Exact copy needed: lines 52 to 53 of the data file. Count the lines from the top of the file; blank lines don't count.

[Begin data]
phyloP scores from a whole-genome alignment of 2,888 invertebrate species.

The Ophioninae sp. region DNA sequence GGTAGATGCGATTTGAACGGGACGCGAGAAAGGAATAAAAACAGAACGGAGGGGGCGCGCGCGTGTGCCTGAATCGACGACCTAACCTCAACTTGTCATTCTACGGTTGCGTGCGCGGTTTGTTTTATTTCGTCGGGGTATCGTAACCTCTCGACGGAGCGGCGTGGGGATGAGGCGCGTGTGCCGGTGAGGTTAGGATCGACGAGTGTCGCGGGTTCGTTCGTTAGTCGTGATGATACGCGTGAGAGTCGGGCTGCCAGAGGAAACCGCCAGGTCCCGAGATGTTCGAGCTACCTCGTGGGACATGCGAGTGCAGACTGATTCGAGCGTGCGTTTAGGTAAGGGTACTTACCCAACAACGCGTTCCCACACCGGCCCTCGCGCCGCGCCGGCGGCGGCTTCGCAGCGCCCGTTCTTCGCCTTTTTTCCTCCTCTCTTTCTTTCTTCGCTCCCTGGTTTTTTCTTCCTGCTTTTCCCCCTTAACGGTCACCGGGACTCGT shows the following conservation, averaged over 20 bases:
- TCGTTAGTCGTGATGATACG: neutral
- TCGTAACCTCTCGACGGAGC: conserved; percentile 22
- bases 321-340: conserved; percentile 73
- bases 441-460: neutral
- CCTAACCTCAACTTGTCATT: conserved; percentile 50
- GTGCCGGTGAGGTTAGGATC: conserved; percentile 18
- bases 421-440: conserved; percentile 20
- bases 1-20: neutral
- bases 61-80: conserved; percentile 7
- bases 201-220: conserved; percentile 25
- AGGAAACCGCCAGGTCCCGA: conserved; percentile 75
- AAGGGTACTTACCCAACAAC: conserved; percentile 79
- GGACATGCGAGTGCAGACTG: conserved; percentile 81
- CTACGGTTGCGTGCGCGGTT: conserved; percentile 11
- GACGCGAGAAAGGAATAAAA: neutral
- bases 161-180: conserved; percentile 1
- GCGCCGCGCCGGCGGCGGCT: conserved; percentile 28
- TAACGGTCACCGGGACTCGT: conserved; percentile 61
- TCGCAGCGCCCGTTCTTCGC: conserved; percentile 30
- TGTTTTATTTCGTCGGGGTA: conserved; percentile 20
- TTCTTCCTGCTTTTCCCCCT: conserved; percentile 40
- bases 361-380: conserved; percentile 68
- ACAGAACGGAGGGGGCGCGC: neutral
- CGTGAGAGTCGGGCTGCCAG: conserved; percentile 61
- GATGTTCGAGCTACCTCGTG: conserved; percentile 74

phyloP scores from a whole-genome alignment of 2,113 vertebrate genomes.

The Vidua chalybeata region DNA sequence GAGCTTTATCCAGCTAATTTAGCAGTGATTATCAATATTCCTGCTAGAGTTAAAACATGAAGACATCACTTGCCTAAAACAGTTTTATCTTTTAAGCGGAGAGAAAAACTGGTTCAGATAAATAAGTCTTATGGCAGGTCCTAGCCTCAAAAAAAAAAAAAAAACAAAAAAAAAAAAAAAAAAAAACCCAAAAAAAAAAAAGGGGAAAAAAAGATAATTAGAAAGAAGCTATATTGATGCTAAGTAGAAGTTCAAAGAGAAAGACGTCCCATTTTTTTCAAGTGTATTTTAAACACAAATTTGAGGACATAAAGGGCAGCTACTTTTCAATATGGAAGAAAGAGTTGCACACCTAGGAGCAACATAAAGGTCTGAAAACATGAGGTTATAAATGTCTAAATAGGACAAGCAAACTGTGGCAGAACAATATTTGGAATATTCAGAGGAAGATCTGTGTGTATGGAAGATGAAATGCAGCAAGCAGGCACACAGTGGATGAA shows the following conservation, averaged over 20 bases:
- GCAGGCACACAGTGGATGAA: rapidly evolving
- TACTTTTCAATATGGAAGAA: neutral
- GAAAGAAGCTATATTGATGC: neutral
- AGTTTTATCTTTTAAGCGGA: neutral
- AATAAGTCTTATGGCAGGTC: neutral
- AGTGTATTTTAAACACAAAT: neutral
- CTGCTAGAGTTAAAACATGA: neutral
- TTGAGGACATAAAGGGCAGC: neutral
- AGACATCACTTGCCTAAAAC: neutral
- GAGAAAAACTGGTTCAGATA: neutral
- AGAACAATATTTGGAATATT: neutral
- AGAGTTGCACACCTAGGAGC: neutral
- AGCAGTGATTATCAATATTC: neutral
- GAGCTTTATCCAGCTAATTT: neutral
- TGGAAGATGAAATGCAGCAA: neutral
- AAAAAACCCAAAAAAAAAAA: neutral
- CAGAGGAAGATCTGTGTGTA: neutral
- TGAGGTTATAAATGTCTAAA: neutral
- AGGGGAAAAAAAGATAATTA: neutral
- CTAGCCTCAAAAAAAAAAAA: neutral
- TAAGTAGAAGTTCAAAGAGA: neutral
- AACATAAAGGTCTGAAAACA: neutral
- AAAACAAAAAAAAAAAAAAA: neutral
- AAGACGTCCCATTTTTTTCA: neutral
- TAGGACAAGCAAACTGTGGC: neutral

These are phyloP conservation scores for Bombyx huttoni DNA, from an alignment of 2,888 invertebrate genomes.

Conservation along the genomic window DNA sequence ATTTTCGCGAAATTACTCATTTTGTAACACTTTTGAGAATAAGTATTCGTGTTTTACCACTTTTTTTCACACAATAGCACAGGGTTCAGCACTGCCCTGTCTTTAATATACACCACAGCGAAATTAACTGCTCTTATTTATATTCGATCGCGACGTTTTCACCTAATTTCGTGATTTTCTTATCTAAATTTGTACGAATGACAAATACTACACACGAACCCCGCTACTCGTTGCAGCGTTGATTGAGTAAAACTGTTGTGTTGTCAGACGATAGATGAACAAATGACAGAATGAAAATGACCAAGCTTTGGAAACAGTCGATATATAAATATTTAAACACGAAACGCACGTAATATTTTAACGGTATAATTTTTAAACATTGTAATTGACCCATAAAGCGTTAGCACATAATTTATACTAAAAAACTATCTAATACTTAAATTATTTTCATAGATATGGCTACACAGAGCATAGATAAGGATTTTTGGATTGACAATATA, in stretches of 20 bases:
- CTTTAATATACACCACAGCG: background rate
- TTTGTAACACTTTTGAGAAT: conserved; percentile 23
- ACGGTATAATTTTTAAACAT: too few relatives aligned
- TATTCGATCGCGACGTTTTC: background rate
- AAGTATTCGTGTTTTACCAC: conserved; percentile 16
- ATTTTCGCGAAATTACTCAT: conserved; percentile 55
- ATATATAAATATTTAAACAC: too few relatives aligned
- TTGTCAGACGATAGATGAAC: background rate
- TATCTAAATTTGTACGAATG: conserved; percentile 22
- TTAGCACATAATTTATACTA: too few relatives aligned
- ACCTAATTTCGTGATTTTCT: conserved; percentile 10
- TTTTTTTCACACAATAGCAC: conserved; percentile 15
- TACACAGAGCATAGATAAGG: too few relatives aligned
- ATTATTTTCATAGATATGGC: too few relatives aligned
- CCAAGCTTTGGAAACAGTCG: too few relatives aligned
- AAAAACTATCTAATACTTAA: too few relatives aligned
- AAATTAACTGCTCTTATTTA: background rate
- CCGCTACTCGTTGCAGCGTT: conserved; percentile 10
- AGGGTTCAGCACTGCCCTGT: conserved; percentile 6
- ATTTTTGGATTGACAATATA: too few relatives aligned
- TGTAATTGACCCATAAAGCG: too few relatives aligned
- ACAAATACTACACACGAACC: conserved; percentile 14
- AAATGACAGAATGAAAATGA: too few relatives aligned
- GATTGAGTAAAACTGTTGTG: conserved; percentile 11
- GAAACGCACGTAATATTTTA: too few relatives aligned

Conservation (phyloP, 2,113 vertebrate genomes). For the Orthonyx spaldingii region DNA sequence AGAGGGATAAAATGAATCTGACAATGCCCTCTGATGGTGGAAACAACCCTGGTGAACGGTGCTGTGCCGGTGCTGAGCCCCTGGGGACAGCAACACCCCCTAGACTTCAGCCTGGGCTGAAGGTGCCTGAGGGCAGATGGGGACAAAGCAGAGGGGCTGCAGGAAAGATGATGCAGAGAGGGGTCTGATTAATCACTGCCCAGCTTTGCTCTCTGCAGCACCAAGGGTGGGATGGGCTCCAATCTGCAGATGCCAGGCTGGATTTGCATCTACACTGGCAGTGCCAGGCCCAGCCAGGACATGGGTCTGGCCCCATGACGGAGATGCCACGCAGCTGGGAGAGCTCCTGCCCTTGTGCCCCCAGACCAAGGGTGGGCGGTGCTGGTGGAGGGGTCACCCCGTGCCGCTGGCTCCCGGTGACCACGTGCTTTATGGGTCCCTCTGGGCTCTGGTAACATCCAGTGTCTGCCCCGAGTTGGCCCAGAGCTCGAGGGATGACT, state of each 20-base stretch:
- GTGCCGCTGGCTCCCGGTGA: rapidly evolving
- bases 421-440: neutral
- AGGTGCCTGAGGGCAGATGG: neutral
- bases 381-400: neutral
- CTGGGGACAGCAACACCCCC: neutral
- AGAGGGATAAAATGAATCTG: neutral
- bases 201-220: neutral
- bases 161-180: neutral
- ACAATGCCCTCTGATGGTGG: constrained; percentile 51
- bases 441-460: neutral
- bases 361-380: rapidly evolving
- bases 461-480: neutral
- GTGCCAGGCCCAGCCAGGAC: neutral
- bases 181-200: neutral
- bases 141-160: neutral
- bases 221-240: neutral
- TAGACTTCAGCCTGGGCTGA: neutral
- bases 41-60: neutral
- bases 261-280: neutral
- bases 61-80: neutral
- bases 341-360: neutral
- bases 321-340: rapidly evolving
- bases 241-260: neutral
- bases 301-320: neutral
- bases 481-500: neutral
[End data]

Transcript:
- AAAACAAAAAAAAAAAAAAA: neutral
- AAGACGTCCCATTTTTTTCA: neutral